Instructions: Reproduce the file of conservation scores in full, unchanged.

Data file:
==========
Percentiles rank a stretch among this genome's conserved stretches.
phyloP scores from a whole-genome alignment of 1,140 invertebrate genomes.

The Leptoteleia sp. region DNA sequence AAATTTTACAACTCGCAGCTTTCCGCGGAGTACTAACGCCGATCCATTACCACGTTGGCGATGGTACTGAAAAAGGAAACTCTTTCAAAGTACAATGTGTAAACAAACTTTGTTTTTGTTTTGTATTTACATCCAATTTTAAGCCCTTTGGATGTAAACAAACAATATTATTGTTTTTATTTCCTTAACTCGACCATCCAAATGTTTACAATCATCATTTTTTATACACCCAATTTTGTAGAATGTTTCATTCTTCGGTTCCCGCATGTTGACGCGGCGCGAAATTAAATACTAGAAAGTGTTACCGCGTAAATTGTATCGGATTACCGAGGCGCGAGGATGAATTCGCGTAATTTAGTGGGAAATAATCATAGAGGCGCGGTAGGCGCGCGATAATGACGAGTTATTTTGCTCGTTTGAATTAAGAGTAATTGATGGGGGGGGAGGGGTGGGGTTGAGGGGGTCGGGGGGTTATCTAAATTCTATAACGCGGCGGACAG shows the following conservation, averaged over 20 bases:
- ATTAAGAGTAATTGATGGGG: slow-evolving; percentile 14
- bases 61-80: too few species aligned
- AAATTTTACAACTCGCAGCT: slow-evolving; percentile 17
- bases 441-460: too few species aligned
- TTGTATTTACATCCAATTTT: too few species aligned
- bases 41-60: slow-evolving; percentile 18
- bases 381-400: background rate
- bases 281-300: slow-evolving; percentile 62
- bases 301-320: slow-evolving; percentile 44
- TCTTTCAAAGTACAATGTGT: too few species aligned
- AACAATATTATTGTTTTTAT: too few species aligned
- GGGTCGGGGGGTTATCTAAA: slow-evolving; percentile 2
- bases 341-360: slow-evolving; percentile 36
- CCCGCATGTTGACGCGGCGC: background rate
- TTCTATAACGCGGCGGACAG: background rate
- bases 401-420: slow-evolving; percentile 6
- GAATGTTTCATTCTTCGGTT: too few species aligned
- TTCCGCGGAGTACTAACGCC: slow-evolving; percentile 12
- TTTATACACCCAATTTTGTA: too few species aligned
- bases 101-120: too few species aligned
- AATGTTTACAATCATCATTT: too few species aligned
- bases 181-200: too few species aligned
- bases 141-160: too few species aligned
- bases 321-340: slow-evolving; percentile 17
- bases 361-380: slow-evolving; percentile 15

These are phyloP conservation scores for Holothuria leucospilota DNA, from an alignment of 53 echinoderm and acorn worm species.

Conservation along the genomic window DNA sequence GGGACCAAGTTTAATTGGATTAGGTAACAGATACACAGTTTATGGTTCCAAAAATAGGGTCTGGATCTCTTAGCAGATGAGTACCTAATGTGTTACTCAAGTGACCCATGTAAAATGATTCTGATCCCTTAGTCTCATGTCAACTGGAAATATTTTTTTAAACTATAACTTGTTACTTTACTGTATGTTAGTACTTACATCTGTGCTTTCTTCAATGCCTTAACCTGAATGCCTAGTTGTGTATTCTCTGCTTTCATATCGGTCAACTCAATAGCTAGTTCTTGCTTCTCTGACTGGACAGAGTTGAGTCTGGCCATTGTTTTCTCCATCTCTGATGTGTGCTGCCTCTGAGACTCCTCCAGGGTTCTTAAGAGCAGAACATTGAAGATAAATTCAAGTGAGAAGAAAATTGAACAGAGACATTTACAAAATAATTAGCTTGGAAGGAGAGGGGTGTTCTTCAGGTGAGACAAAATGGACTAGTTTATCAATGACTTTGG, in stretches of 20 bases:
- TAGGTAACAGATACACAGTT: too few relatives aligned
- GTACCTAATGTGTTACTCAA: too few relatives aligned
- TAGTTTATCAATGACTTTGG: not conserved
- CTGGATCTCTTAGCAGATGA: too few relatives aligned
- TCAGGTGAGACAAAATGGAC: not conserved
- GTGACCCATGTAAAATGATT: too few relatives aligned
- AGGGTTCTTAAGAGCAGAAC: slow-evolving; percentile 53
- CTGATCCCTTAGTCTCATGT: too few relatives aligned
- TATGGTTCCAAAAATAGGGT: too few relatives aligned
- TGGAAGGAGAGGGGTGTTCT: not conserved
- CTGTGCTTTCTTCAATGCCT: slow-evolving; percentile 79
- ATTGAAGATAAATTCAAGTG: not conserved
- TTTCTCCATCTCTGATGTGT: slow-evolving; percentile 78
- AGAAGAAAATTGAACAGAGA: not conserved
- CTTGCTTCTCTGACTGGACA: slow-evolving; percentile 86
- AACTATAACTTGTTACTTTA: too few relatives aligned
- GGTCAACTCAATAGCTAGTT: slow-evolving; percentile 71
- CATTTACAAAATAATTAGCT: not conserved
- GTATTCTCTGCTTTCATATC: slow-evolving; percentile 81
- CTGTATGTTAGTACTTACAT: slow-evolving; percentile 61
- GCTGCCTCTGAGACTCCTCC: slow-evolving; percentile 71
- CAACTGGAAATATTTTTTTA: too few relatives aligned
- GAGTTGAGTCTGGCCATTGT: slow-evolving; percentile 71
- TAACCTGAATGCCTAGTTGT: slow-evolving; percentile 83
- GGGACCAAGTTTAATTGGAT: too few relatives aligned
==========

Percentiles rank a stretch among this genome's conserved stretches.
phyloP scores from a whole-genome alignment of 1,140 invertebrate genomes.

The Leptoteleia sp. region DNA sequence AAATTTTACAACTCGCAGCTTTCCGCGGAGTACTAACGCCGATCCATTACCACGTTGGCGATGGTACTGAAAAAGGAAACTCTTTCAAAGTACAATGTGTAAACAAACTTTGTTTTTGTTTTGTATTTACATCCAATTTTAAGCCCTTTGGATGTAAACAAACAATATTATTGTTTTTATTTCCTTAACTCGACCATCCAAATGTTTACAATCATCATTTTTTATACACCCAATTTTGTAGAATGTTTCATTCTTCGGTTCCCGCATGTTGACGCGGCGCGAAATTAAATACTAGAAAGTGTTACCGCGTAAATTGTATCGGATTACCGAGGCGCGAGGATGAATTCGCGTAATTTAGTGGGAAATAATCATAGAGGCGCGGTAGGCGCGCGATAATGACGAGTTATTTTGCTCGTTTGAATTAAGAGTAATTGATGGGGGGGGAGGGGTGGGGTTGAGGGGGTCGGGGGGTTATCTAAATTCTATAACGCGGCGGACAG shows the following conservation, averaged over 20 bases:
- ATTAAGAGTAATTGATGGGG: slow-evolving; percentile 14
- bases 61-80: too few species aligned
- AAATTTTACAACTCGCAGCT: slow-evolving; percentile 17
- bases 441-460: too few species aligned
- TTGTATTTACATCCAATTTT: too few species aligned
- bases 41-60: slow-evolving; percentile 18
- bases 381-400: background rate
- bases 281-300: slow-evolving; percentile 62
- bases 301-320: slow-evolving; percentile 44
- TCTTTCAAAGTACAATGTGT: too few species aligned
- AACAATATTATTGTTTTTAT: too few species aligned
- GGGTCGGGGGGTTATCTAAA: slow-evolving; percentile 2
- bases 341-360: slow-evolving; percentile 36
- CCCGCATGTTGACGCGGCGC: background rate
- TTCTATAACGCGGCGGACAG: background rate
- bases 401-420: slow-evolving; percentile 6
- GAATGTTTCATTCTTCGGTT: too few species aligned
- TTCCGCGGAGTACTAACGCC: slow-evolving; percentile 12
- TTTATACACCCAATTTTGTA: too few species aligned
- bases 101-120: too few species aligned
- AATGTTTACAATCATCATTT: too few species aligned
- bases 181-200: too few species aligned
- bases 141-160: too few species aligned
- bases 321-340: slow-evolving; percentile 17
- bases 361-380: slow-evolving; percentile 15

These are phyloP conservation scores for Holothuria leucospilota DNA, from an alignment of 53 echinoderm and acorn worm species.

Conservation along the genomic window DNA sequence GGGACCAAGTTTAATTGGATTAGGTAACAGATACACAGTTTATGGTTCCAAAAATAGGGTCTGGATCTCTTAGCAGATGAGTACCTAATGTGTTACTCAAGTGACCCATGTAAAATGATTCTGATCCCTTAGTCTCATGTCAACTGGAAATATTTTTTTAAACTATAACTTGTTACTTTACTGTATGTTAGTACTTACATCTGTGCTTTCTTCAATGCCTTAACCTGAATGCCTAGTTGTGTATTCTCTGCTTTCATATCGGTCAACTCAATAGCTAGTTCTTGCTTCTCTGACTGGACAGAGTTGAGTCTGGCCATTGTTTTCTCCATCTCTGATGTGTGCTGCCTCTGAGACTCCTCCAGGGTTCTTAAGAGCAGAACATTGAAGATAAATTCAAGTGAGAAGAAAATTGAACAGAGACATTTACAAAATAATTAGCTTGGAAGGAGAGGGGTGTTCTTCAGGTGAGACAAAATGGACTAGTTTATCAATGACTTTGG, in stretches of 20 bases:
- TAGGTAACAGATACACAGTT: too few relatives aligned
- GTACCTAATGTGTTACTCAA: too few relatives aligned
- TAGTTTATCAATGACTTTGG: not conserved
- CTGGATCTCTTAGCAGATGA: too few relatives aligned
- TCAGGTGAGACAAAATGGAC: not conserved
- GTGACCCATGTAAAATGATT: too few relatives aligned
- AGGGTTCTTAAGAGCAGAAC: slow-evolving; percentile 53
- CTGATCCCTTAGTCTCATGT: too few relatives aligned
- TATGGTTCCAAAAATAGGGT: too few relatives aligned
- TGGAAGGAGAGGGGTGTTCT: not conserved
- CTGTGCTTTCTTCAATGCCT: slow-evolving; percentile 79
- ATTGAAGATAAATTCAAGTG: not conserved
- TTTCTCCATCTCTGATGTGT: slow-evolving; percentile 78
- AGAAGAAAATTGAACAGAGA: not conserved
- CTTGCTTCTCTGACTGGACA: slow-evolving; percentile 86
- AACTATAACTTGTTACTTTA: too few relatives aligned
- GGTCAACTCAATAGCTAGTT: slow-evolving; percentile 71
- CATTTACAAAATAATTAGCT: not conserved
- GTATTCTCTGCTTTCATATC: slow-evolving; percentile 81
- CTGTATGTTAGTACTTACAT: slow-evolving; percentile 61
- GCTGCCTCTGAGACTCCTCC: slow-evolving; percentile 71
- CAACTGGAAATATTTTTTTA: too few relatives aligned
- GAGTTGAGTCTGGCCATTGT: slow-evolving; percentile 71
- TAACCTGAATGCCTAGTTGT: slow-evolving; percentile 83
- GGGACCAAGTTTAATTGGAT: too few relatives aligned